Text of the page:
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Healing Hemoglobin: Navigating the Frontiers of Sickle Cell Disease Advancements

December 10, 2023
Abdul Rafae, MD, (@a_rafaemd), Samer Al Hadidi, MD, MS, (@HadidiSamer)
Myeloma Ctr, Winthrop P. Rockefeller Cancer Inst., U of Arkansas for Medical Sciences, Little Rock

Knowing someone with sickle cell disease (SCD) is witnessing firsthand the profound impact this disorder has on their daily life. As physicians working to help people with SCD, balancing the benefits of each treatment against significant side effects challenges us and the patients who strive to maintain their health while living with this arduous disease. Each episode of pain crisis, acute chest syndrome, thromboembolism, avascular necrosis, or cardiovascular event deals a heavy blow, hindering our patients' aspirations for an optimal life. The past decade has seen considerable growth in therapeutic options for the management of SCD, yet a considerable journey remains before patients can attain longer, healthier lives.   

The ASH Research Collaborative (ASH RC) has made remarkable strides in advancing research, enhancing provider training, advocating for expanded care access, and improving data collection on many fronts. At this year's meeting, the Special Interest Session ASH and the ASH Research Collaborative: Advancing Progress in Sickle Cell Disease (Monday, 6:15 p.m. – 8:00 p.m., Convention Center, Room 28 A-D and Plaza Terrace) will feature an overview of ASH and the ASH RC’s advancements in driving change in SCD over the past year, presented by ASH President-Elect, Mohandas Narla, DSc. Attendees will also have ample opportunities to network with prominent contributors and investigators in the field. 

As we continue to contend with the heightened vulnerability of patients with SCD against the steady backdrop of COVID-19, we invite you to arm yourself with the latest data courtesy of the ASH RC Clinical Trial Network (ASH RC CTN). This group undertook a pivotal mRNA vaccine trial to assess whether antibody responses following COVID vaccination were adequate to induce immunity in those with SCD, and whether mRNA vaccination precipitated any unique toxicities in this population. The “COVID mRNA Vaccination Responses in Individuals with Sickle Cell Disease: An ASH Research Collaborative Clinical Trial Network Study will be presented by Charles S. Abrams, MD. (today, 6:00 p.m. – 8:00 p.m., Convention Center, Halls G-H). This study — the largest mRNA vaccine efficacy and safety trial in the SCD population, involving 59 patients from eight ASH RC sites — addressed   common patient queries regarding vaccine efficacy and potential disease-related complications. Vaccine efficacy and side-effects were similar in individuals with SCD and the general population. Despite 17% of patients experiencing pain crises within 14 days of the first dose and one requiring inpatient admission, this study provides much-needed confidence for patients with SCD facing higher COVID-related risks.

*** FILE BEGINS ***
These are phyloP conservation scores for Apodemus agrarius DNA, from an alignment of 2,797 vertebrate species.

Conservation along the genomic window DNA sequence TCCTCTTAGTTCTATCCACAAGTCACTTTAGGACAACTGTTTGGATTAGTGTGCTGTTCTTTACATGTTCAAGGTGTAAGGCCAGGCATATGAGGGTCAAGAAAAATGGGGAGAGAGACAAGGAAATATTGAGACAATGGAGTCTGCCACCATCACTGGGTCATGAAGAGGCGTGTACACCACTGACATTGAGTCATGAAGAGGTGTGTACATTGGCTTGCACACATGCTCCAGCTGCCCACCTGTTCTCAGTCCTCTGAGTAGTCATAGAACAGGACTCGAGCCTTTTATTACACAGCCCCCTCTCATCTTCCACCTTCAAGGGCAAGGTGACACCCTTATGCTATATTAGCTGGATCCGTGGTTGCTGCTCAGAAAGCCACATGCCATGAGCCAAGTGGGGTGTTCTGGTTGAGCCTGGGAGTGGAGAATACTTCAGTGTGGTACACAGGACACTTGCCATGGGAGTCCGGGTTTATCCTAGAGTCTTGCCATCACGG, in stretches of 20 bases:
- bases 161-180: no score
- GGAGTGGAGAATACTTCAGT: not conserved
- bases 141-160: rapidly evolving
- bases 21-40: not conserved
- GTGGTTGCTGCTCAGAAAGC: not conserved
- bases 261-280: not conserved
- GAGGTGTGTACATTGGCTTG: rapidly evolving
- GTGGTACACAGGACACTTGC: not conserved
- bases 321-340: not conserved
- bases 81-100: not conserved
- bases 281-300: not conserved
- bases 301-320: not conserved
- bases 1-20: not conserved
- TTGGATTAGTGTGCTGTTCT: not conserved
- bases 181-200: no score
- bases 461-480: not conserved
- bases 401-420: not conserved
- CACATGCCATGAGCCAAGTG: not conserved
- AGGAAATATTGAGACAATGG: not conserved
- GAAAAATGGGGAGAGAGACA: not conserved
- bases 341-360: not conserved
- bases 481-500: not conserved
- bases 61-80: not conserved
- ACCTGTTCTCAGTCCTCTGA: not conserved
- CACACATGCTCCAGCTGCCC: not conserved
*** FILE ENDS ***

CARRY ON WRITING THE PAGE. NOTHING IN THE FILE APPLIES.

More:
Saturday’s Special Session on Sickle Cell Disease Centers focused on funding for such centers. The complex and multidimensional nature of SCD desperately calls for specialized centers to support quality care in this area, prompting ASH's efforts to develop workshops and blueprints for their creation. Despite a coordinated, multidisciplinary approach providing the optimal framework to approach the delivery of health care to people with SCD, start-up logistics and funding remain challenges, making this session invaluable for those seeking to bring specialized centers to life.   

Missed the oral or poster sessions on SCD and looking to catch up on the latest and greatest clinical research in the field? Look no further. The ASH poster walk What’s Hot in Sickle Cell Disease Clinical Research in 2023 (Wednesday, 5:00 p.m. – 6:00 p.m., Virtual Program) promises a virtual tour through cutting-edge SCD research, often, refreshingly, through the eyes of more junior investigators from varied backgrounds. This session highlights novel therapeutics, potential curative therapies, and multi-system vasculopathy insights — a treasure trove for hematologists. 

Overall, this year's ASH meeting unveils a wealth of insights into SCD, a testament not only to investigators' dedication but also to ASH and the ASH RC's support for SCD research. With such progress, we can confidently foresee a brighter future for our patients: a future in which the debilitating complications of SCD slowly take second place to the ability to access the care and tools that enable the pursuit of happy and healthy lives, healing not only hemoglobin, but, more importantly, humans. 

Drs. Rafae and Al Hadidi indicated no relevant conflicts of interest. 

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